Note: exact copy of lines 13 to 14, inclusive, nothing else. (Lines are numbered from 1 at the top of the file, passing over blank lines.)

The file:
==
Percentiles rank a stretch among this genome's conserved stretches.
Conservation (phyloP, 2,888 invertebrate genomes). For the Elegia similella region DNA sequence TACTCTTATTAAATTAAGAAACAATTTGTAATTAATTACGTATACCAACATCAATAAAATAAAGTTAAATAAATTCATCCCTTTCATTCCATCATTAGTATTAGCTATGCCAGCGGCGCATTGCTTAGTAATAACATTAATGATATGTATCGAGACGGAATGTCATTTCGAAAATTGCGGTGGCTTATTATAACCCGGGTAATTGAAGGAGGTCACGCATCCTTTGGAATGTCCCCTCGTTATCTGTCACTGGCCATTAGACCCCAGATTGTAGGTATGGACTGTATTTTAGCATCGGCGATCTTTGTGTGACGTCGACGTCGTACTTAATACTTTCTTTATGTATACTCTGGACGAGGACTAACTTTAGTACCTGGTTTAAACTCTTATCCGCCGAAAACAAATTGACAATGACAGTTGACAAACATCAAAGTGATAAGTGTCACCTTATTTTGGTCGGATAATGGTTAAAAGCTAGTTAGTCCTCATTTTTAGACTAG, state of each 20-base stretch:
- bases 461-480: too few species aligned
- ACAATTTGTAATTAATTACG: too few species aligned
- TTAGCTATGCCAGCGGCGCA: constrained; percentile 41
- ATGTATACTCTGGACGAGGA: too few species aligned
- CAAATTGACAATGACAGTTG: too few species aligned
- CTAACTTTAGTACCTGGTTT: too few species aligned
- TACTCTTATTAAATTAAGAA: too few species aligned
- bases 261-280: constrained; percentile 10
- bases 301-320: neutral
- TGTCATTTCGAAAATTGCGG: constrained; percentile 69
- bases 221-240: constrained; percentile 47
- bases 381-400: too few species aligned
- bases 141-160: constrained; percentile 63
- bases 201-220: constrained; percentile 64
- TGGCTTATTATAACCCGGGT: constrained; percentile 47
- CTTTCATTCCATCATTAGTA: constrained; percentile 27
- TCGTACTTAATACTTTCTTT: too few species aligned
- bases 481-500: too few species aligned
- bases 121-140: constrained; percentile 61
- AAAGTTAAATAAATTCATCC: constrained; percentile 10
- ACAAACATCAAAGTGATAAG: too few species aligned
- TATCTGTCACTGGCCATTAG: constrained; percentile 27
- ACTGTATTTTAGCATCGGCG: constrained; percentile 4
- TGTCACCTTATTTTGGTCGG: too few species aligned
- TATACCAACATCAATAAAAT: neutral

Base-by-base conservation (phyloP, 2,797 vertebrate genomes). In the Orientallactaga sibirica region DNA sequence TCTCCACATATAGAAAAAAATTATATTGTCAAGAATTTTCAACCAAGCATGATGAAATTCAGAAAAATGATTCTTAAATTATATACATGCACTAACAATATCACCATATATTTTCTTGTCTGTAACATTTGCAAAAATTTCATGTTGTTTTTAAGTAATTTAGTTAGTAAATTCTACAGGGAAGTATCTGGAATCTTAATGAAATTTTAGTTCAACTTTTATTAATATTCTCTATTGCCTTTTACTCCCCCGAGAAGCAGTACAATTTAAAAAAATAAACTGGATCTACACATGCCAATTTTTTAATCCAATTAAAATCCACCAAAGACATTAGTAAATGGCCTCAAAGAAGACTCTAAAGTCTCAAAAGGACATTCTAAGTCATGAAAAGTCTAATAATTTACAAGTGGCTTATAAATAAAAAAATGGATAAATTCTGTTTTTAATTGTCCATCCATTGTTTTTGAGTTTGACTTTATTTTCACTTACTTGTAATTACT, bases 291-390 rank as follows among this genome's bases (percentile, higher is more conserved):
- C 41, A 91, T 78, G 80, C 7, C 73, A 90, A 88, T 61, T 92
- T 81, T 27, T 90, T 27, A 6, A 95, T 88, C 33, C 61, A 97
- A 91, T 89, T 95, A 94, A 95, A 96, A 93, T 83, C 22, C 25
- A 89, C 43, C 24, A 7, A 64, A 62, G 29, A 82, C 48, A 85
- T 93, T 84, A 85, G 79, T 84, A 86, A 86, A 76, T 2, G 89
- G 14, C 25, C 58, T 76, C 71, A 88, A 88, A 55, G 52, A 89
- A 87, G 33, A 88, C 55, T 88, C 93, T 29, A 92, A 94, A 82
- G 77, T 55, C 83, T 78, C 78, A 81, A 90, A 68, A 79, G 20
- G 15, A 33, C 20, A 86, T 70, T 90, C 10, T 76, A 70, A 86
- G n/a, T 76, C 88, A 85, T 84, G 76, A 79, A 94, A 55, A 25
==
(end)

- bases 221-240: constrained; percentile 47
- bases 381-400: too few species aligned